The 3 Things Challenge

700 hot rods, a hundred or so motorbikes and a few outlaw motorcycle gang members always make car and bike shows interesting. Car shows are a great location to practice your photography skills, either it be people photography or still life. You have ample time to compose your shot and think about the background, Depth of Field, focal points etc and the majority of people are more than happy for you take photos of their pride and joy.

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I always find that this is a fantastic opportunity to challenge yourself to improve your photography skills and you could do something similar. The challenge was 3 things that would force me to stop and think, stop and look and force me to think about my crop in post processing.

  • Use a fixed prime lens

Using a fixed prime lens does one thing really well, it forces you to think! It forces you to really think about how you will compose your shot, forces you to consider what’s at the edges of your frame and probably the most important part of using a fixed prime lens is  you are forced to slow down and take your time.

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However not everyone has a fixed prime lens and if you don’t, don’t stress as most lenses have a little button on the side where you can lock the lens in to a set focal length. If you don’t have that option, there are numerous options you can use to prevent you from zooming in or out like placing some tape over the lens to prevent it from moving.

  • Have a theme

Look for a theme when shooting, it could be a color or a number or a letter, absolutely anything that takes your fancy. This will also make you look harder for your chosen theme and forces you to think how you will incorporate the theme into your image.  The theme I selected was red, not a complete red vintage hot rod as that would have been way to easy but find small amounts of red used in the details on cars or an oversize teddy.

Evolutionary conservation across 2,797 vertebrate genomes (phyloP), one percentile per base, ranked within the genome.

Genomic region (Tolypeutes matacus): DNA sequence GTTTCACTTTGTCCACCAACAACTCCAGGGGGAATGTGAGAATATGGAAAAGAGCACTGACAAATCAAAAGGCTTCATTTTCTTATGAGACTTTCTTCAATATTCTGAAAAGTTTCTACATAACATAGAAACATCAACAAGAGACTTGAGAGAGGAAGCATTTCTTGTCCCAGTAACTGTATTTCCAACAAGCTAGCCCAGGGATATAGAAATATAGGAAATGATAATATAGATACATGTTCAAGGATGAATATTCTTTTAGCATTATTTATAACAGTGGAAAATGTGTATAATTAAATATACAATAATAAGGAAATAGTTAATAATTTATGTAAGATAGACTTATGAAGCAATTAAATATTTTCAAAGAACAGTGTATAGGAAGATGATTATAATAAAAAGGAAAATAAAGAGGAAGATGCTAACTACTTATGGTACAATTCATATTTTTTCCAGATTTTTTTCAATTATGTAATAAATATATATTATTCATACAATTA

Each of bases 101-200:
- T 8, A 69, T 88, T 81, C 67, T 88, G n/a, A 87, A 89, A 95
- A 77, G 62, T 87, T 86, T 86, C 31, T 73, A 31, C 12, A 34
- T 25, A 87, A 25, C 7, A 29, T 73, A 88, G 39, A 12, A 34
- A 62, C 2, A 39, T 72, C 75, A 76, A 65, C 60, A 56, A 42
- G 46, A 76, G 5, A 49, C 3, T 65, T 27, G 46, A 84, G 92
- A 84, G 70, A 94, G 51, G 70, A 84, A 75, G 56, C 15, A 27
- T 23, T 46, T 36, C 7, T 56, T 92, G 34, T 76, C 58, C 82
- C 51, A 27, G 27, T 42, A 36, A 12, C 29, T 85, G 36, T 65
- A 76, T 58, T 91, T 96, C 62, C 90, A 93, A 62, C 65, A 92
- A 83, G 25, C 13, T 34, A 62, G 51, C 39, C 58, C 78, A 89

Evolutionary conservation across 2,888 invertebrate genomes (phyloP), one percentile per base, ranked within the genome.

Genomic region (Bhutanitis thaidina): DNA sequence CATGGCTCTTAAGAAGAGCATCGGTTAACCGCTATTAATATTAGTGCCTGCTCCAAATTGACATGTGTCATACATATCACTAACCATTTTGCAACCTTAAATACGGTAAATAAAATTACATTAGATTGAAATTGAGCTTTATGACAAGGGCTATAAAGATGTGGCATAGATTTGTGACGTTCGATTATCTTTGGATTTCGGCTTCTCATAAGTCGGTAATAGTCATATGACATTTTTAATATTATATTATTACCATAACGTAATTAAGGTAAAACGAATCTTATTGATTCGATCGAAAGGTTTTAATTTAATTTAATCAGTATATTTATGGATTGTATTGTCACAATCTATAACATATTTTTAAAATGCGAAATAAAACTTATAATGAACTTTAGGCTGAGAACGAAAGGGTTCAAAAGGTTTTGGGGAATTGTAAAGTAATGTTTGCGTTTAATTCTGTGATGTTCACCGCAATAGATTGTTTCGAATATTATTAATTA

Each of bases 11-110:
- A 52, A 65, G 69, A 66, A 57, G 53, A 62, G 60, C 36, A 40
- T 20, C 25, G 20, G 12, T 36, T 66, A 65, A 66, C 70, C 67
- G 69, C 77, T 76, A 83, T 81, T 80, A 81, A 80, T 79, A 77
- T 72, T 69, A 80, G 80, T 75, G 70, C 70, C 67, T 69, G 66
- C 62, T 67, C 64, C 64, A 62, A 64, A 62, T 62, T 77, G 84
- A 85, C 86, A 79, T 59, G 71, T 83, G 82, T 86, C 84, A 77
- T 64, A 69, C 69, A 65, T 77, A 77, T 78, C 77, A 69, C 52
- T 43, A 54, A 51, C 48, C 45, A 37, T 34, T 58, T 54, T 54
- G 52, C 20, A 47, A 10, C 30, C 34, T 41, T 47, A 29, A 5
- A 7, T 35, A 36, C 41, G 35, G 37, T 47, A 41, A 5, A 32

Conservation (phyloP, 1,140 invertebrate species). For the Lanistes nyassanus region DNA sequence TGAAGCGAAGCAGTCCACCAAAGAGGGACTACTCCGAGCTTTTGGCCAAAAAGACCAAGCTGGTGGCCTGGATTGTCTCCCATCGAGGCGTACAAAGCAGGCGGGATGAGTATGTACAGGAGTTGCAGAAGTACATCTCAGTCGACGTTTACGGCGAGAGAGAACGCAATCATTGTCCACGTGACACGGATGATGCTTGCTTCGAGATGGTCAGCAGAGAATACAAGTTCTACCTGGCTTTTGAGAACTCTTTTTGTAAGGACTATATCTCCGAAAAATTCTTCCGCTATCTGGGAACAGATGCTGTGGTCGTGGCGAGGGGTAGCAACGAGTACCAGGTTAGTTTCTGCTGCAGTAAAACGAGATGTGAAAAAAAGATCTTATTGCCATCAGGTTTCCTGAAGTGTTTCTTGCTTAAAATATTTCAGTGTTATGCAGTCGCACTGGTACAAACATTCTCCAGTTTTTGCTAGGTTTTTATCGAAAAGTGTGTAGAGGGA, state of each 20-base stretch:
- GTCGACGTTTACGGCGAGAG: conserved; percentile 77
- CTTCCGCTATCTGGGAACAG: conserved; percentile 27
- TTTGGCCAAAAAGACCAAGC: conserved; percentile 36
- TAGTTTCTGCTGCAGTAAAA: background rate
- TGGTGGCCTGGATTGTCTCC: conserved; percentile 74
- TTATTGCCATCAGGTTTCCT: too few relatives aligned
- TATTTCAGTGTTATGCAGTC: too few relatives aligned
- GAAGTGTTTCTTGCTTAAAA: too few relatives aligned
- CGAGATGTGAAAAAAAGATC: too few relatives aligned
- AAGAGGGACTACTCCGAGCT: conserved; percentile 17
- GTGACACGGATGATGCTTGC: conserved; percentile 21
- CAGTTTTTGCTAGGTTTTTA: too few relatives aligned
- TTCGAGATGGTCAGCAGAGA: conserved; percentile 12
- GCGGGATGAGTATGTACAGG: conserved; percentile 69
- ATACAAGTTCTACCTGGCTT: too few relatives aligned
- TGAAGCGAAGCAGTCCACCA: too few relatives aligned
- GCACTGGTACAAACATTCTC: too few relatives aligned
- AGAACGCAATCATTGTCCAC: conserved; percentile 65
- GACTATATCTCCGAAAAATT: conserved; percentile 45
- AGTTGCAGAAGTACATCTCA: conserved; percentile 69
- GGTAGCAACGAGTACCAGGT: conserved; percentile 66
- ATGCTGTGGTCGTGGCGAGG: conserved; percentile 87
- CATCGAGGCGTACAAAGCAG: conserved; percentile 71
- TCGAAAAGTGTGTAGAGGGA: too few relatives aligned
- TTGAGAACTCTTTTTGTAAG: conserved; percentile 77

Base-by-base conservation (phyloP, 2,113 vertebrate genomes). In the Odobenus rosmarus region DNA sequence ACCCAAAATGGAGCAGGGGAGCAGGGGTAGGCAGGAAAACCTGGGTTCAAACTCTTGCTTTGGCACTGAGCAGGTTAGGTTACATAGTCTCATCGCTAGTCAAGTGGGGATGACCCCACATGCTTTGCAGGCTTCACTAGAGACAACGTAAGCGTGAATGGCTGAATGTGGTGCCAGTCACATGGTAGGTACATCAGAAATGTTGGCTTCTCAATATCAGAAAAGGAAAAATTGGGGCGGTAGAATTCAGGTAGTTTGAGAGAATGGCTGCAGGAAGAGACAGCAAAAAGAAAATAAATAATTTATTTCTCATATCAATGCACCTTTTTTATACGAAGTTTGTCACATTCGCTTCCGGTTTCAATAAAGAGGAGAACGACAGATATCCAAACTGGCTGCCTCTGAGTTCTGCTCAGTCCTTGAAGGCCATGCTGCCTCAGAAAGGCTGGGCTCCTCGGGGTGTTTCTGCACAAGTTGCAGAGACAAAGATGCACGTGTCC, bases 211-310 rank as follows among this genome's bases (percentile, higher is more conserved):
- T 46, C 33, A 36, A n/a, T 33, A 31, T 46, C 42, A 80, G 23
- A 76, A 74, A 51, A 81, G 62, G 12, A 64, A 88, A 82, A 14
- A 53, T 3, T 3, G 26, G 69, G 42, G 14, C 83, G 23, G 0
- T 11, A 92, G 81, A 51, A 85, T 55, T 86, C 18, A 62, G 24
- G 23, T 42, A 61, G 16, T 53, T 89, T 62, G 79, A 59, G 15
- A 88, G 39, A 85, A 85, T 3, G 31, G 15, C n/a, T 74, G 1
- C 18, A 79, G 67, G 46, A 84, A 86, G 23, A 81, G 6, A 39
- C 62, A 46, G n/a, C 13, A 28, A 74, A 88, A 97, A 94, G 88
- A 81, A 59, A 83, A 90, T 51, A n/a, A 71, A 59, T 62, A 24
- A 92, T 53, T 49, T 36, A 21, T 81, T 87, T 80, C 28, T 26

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  • The Post Processing Crop

Its not always possible to be either close enough or far enough away to ensure that there are no unwanted distractions in the shot. Even though a prime lens was used there are distractions such as people in the background or its simply not possible to get close enough due to barriers. Unfortunately, you are forced to crop in post however I decided that the challenge would be to use one crop size only and in this case I chose 16×9. This forces you to about what you were trying to achieve when you hit the shutter, forces you to think about what story is being told through the images and it forces you to think about what you want to keep in or out of the finished image.

 

So that’s the challenge I set myself and maybe next time you are out with your camera, you can set yourself a challenge and drop me a link in the comments below so I can check them out.

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Oh, and I couldn’t help but photograph the overall winner of the day, a Red Chevrolet Belair, a beautiful car.

Happy shooting.

P.S I’m to scared to take photos of outlaw motorcycle gang members! They’re scary people.

Red Flames, White Lines

I’ve said it before, car shows are the place to go and get your photography groove on. You can spend hours wandering around the cars photographing all aspects of the chrome adorned hot rods and on some occasions the people who own them or have been hired to work on them.